College of Education and Human Development Statue

Celebrating Our Past. Transforming The Future.


This fall, the College of Education and Human Development will begin a year-long celebration of 50 years of excellence.

Throughout our history we have been charged with transforming and enriching lives through education and health. Created as a school for teachers, we are now a school for leaders.

We offer 21 undergraduate programs and more than 30 graduate programs across multiple emphasis areas.

Educators, sports professionals, business leaders, healthcare professionals. Whatever the industry, our graduates are game-changers. Our graduates transform lives.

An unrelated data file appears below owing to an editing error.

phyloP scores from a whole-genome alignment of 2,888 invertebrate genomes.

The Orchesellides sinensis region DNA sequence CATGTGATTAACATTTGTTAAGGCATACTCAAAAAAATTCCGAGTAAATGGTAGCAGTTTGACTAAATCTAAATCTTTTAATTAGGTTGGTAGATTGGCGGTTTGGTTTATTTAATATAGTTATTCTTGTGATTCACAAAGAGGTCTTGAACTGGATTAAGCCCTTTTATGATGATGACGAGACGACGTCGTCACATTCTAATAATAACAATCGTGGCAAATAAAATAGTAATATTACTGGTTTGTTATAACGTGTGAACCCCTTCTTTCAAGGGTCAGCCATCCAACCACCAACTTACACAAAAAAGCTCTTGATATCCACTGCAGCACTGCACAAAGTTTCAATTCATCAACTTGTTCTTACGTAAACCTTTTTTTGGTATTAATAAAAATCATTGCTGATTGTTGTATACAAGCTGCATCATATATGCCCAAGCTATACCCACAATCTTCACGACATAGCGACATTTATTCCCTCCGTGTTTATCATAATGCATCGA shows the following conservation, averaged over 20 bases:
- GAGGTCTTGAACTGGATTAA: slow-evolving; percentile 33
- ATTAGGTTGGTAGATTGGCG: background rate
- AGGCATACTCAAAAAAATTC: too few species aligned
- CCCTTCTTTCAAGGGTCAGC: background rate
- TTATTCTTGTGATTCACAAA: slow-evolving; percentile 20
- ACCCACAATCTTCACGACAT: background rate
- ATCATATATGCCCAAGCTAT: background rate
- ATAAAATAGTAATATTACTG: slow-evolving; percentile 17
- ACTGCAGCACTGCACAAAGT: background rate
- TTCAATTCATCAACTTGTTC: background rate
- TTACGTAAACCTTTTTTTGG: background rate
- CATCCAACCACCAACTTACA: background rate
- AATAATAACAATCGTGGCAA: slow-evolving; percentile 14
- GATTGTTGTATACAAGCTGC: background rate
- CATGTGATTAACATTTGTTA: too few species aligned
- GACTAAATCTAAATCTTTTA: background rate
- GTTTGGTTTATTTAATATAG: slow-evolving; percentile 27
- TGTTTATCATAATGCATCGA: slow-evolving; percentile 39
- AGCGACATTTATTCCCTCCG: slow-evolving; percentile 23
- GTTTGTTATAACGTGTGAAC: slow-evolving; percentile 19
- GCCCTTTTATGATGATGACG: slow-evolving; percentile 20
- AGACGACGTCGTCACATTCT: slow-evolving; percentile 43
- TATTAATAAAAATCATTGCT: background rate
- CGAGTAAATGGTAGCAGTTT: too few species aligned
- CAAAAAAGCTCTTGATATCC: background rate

About the College

We Teach Texas


We are proud to be one of 11 universities in the Texas A&M University System preparing educators for Texas school systems.

There are more than 10,000 Aggies working in Texas schools across 746 districts and 208 counties. Thanks to our excellence in teacher preparation, these Aggies will stay in the classrooms long after their peers.

Become a Teacher

Learn about the TAMUS initiative

Departments in the College of Education & Human Development

Business professionals meeting outside of a cubicle workspace.

EAHR develops educational leaders and improves practice through teaching, research and service.

Educational Psychology Teacher Painting Students

EPSY is home to a variety of interrelated disciplines and degree options focused on human development and well-being in educational and community contexts.